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Genetic and Rare Diseases Information Center (GARD)

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Congenital contractural arachnodactyly

Other Names for this Disease
  • Arachnodactyly, contractural Beals type
  • Beals syndrome
  • Beals-Hecht syndrome
  • CCA
  • Contractures, multiple with arachnodactyly
More Names
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Your Question

I have Beals syndrome (also known as congenital contractural arachnodactyly). I am a 19-year-old female and I was wondering how tall I would be because of this condition? The symptom is having a tall stature, but how tall? I'm 5'3 right now.

Our Answer

We have identified the following information that we hope you find helpful. If you still have questions, please contact us.

What is congenital contractural arachnodactyly?

Congenital contractural arachnodactyly (CCA) is a genetic disorder that is typically characterized by tall height; skinny, long limbs; long, skinny fingers and toes (arachnodactyly); multiple joint deformities present at birth (congenital contractures), usually of the elbows, knees, hips, fingers and ankles; "crumpled"-looking ears, and curvature of the spine (kyphoscoliosis). Other features might also be present and vary from person to person. CCA is caused by mutations in a gene called FBN2 gene and is inherited in an autosomal dominant pattern.[1][2] CCA shares similiar signs and symptoms to Marfan syndrome; however, Marfan syndrome is not caused by mutations in the FBN2 gene.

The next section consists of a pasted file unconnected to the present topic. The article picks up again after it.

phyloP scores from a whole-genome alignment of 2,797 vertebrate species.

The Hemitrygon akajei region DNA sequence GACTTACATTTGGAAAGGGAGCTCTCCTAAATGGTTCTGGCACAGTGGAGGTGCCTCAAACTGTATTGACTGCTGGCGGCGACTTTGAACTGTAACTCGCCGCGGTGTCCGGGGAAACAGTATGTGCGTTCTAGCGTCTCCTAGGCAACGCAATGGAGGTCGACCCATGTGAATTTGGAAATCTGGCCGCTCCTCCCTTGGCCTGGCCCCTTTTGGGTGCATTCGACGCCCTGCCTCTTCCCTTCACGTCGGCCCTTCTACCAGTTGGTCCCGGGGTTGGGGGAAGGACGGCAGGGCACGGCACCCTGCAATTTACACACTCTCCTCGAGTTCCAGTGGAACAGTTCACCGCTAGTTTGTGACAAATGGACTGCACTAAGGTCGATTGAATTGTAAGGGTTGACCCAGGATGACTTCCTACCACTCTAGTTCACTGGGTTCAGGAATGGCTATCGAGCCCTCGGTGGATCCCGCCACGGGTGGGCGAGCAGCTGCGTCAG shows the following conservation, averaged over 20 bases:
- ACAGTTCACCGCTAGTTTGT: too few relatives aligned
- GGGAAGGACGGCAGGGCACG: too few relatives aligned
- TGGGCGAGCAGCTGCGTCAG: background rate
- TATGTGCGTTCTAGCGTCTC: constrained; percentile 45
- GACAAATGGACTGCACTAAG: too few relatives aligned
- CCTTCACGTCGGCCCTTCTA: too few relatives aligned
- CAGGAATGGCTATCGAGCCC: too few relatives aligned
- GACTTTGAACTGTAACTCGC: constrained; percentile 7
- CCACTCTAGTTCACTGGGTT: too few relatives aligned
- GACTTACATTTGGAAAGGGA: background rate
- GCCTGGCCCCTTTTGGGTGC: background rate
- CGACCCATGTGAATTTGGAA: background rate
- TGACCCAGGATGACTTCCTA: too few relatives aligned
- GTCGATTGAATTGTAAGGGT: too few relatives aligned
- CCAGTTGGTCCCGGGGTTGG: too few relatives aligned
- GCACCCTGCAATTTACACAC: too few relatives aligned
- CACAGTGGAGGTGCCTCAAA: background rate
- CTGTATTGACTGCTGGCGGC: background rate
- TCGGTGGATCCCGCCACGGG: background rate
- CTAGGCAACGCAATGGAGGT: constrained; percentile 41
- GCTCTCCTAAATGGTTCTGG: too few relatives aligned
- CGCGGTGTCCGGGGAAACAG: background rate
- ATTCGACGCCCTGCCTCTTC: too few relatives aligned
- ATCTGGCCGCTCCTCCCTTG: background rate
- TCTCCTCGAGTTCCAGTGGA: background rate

Last updated: 11/20/2009

How tall will I be if I have congenital contractural arachnodactyly?

Because many factors influence a person's height, we cannot comment on how tall you will be. We searched the medical literature to learn more about how a person's height might be affected by CCA, and we found that limited information exist regarding this topic. An article by Callewaert et al. (2009) states that patients tend to be tall (>90th percentile) from birth onward, in the absence of scoliosis.[3] However, it is important to note that symptoms vary from person to person; therefore, not all affected people are taller than other people in their family.
Last updated: 7/23/2009